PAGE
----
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What would access to an ultra-high-speed broadband network do for St. Louis?

This article first appeared in the St. Louis Beacon, March 3, 2010 - There’s been noticeable buzz in recent days since word came that St. Louis is bidding to be a test market for Google’s ultra-high speed fiber optic internet service.

Google is planning to bring its experimental broadband network -– said to be about 100 times faster than what most Americans have today -- to a select few communities across the country. For the techies out there, the speed of the broadband network is 1 gigabit a second. Google says it is eventually planning to offer the service at what it calls a “competitive price” to at least 50,000 and up to 500,000 people.

Kara Bowlin, press secretary for St. Louis Mayor Francis Slay, confirmed that the city is in the process of completing its application for Google Fiber. The deadline is March 26, and word about which cities are selected is expected later this year.

Mayor Slay recently began getting tweets from city residents about the competition, prompting his office to look into the application, which among other things asks about the city’s climate and terrain, as well as how many utility poles it owns.

Bowlin said the mayor has dispatched his so-called Vanguard Cabinet -– a group of young professionals helping to come up with ideas and initiatives for the city -– to design a website (not yet live) and urge people to upload YouTube videos about why they want Google Fiber. A poll is likely forthcoming on MayorSlay.com to gauge community interest. The mayor has been tweeting about the contest, too.

Plenty of other cities are in the running for this competition, but it’s natural to play the what-if game. Google says with its service, people would be able to download high-definition, full-length movies in less than five minutes.

David Brown, president of Datotel, which provides cloud computing resources and facilities (a 30,000-square-foot data center downtown) where companies can store their data and equipment off site, said the increased broadband speed would improve the nature of web interaction.

"People aren't just downloading videos and buffering and watching them anymore," he said. "It's all about two-way communication, where speed really does matter. Now that people are conducting so much business over the web, there's a lot less tolerance for latency."

How might businesses benefit from all this? As Bowlin said in an e-mail, “If used correctly, [the broadband network] could give existing businesses a huge push to developing new products and ideas  -- and it could draw new businesses and residents to St. Louis to take advantage of our super-high-speed internet.”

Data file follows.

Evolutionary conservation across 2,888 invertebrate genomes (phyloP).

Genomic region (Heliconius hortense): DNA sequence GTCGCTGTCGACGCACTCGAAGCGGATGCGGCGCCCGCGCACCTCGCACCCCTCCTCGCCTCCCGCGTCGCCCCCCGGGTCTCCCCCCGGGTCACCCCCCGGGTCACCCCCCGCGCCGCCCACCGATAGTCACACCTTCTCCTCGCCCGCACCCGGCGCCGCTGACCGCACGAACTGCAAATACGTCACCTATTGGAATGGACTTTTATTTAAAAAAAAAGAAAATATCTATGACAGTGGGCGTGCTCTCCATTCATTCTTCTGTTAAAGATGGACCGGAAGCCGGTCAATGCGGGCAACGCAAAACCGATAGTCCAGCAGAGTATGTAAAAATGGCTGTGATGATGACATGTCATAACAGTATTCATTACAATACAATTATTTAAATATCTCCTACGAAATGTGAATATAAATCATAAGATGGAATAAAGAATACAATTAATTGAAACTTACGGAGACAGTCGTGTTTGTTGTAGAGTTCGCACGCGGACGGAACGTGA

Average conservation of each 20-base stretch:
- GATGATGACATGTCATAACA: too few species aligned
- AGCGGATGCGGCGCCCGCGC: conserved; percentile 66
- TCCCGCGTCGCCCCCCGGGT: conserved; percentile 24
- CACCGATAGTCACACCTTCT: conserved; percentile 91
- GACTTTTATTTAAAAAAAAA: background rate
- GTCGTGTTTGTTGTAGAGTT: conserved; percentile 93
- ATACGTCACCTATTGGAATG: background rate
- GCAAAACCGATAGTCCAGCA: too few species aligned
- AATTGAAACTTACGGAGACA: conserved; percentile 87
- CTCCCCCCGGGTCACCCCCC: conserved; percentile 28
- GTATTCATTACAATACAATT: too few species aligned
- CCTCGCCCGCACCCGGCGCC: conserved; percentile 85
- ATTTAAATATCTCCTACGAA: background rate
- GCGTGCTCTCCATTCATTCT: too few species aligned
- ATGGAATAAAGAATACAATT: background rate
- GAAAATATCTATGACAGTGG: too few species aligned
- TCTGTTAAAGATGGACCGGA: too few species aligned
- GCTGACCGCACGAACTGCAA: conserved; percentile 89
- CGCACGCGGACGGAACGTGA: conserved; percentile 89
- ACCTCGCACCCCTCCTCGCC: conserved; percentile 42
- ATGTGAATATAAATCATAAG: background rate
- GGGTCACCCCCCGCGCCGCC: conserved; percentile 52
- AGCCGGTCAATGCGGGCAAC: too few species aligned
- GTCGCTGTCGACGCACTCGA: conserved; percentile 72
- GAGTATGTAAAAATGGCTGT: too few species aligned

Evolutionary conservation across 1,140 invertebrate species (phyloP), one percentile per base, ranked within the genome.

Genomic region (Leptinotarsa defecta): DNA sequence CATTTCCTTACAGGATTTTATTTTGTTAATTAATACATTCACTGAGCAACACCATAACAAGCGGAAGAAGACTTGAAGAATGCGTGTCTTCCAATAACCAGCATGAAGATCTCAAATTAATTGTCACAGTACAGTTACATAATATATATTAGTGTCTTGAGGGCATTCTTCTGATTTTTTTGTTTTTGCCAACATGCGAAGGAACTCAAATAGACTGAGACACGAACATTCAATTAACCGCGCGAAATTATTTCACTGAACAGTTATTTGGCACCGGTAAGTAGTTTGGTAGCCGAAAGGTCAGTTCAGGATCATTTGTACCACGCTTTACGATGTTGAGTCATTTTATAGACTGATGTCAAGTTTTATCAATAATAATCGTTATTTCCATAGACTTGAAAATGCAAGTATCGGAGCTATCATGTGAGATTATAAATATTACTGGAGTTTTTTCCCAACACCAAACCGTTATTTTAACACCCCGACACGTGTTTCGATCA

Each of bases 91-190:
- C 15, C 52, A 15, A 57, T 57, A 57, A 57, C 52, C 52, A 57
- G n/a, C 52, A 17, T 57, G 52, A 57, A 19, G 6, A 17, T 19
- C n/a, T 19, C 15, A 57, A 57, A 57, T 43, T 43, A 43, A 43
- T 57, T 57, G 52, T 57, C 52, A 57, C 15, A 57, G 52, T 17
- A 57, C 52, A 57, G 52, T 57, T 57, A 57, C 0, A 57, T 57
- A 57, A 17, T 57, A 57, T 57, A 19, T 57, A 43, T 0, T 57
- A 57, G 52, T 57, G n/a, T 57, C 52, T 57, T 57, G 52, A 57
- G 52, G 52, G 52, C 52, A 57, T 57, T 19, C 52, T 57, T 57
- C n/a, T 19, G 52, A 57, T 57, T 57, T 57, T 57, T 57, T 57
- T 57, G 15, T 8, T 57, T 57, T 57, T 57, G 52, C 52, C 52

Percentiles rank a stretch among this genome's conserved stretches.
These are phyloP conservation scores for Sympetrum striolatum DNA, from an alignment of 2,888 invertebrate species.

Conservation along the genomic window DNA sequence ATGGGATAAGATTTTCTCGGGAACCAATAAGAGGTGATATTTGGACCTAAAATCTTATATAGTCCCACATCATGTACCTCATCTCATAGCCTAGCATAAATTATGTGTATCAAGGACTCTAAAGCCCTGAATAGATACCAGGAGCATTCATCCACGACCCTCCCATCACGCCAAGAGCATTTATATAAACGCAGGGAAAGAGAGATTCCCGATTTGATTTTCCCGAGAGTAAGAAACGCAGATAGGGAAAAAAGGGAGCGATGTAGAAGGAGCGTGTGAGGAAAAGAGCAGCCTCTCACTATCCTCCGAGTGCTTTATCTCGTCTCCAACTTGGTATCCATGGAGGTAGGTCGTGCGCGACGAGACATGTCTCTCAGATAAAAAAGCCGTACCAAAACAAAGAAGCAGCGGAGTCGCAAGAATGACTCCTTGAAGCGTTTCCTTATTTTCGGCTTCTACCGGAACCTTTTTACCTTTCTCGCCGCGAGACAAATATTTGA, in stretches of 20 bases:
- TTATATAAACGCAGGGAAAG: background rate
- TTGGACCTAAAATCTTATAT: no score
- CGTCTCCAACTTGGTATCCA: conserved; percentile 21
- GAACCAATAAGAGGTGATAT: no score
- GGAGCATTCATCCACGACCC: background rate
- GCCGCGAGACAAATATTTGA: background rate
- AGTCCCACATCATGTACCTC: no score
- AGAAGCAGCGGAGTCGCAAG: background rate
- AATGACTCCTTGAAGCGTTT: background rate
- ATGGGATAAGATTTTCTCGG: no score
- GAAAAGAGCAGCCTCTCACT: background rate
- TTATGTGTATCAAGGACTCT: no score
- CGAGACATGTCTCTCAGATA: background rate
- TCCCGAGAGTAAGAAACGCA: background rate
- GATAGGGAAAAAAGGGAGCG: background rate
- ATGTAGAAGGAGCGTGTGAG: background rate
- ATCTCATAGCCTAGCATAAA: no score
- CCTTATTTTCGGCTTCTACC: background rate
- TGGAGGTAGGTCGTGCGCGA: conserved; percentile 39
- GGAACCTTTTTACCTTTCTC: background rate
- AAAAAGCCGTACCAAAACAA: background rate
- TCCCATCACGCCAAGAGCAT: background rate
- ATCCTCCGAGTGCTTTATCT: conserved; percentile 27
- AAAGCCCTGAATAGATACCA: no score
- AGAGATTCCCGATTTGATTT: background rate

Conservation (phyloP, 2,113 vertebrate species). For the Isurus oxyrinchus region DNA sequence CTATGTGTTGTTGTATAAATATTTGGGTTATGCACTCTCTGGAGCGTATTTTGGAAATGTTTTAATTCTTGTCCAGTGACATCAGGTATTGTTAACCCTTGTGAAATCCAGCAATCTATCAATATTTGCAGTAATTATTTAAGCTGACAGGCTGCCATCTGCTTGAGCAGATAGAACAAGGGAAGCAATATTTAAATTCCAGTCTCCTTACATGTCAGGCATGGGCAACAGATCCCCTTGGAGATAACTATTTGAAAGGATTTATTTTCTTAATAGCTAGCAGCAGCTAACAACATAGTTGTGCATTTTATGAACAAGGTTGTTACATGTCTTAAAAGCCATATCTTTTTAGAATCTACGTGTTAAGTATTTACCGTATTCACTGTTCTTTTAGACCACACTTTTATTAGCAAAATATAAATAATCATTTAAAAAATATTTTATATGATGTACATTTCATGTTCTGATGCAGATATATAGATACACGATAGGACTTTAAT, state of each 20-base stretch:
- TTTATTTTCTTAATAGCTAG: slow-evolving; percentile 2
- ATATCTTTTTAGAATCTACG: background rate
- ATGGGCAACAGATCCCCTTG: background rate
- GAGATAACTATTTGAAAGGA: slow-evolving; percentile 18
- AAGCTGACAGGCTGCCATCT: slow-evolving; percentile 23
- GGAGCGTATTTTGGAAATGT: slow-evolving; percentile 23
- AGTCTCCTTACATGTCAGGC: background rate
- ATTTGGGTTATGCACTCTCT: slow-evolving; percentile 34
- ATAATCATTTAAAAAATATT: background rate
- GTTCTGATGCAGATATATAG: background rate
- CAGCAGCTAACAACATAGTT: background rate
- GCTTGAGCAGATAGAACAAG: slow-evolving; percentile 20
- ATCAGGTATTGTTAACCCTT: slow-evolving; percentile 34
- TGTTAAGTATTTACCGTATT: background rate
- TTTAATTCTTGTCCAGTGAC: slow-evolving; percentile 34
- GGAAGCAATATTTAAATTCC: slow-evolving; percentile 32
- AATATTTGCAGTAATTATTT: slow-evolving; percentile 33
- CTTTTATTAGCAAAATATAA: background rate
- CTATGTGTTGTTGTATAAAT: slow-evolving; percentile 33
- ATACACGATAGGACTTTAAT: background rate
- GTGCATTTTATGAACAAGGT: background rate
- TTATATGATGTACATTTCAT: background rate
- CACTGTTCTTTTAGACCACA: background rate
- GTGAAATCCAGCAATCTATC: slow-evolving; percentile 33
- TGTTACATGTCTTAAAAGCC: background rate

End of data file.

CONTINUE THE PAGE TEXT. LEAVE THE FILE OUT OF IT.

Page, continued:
Brown said he agrees that the Google Fiber service would spur innovation wherever it goes, could enable the city to increase its visibility, and help it attract technology companies and retain so-called “knowledge workers.” (For his part, Brown said he gives St. Louis a “decent chance” at being named a test city.)

He said many companies would benefit greatly from being able to quickly access large amounts of data, as well as from having access to computing resources like processing in real time. Businesses like his also stand to benefit.  

"For the companies we work with, their infrastructure is in our data center," Brown said. "They don’t have servers at their office at all, so it is important that they have reliable and fast transport to ensure the end user experience is as if the server was right next to them. So if and when we are lucky enough (to be a test city), suddenly smaller businesses, where the cost of reliable and fast transport is currently prohibitive and they are unable to benefit from our cloud services (like storage and security offerings), will be able to afford a large connection to the internet and thus more access to services that they couldn't have before."

Brown also said the introduction of the high-speed service could create a more competitive environment.

“Google's involvement in this project could demonstrate how private companies can work with government entities to bridge the digital divide and provide wide access to high-speed internet,” Brown said. “The hope is that other carriers would follow suit and step their game up a little bit. If I’m a CEO of an internet service provider and Google comes to town, I know they have a reputation of being disruptive and turning business models on their head. I’m asking, ‘What can I do to make sure I’m offering customers high-speed internet and invest in infrastructure.'”

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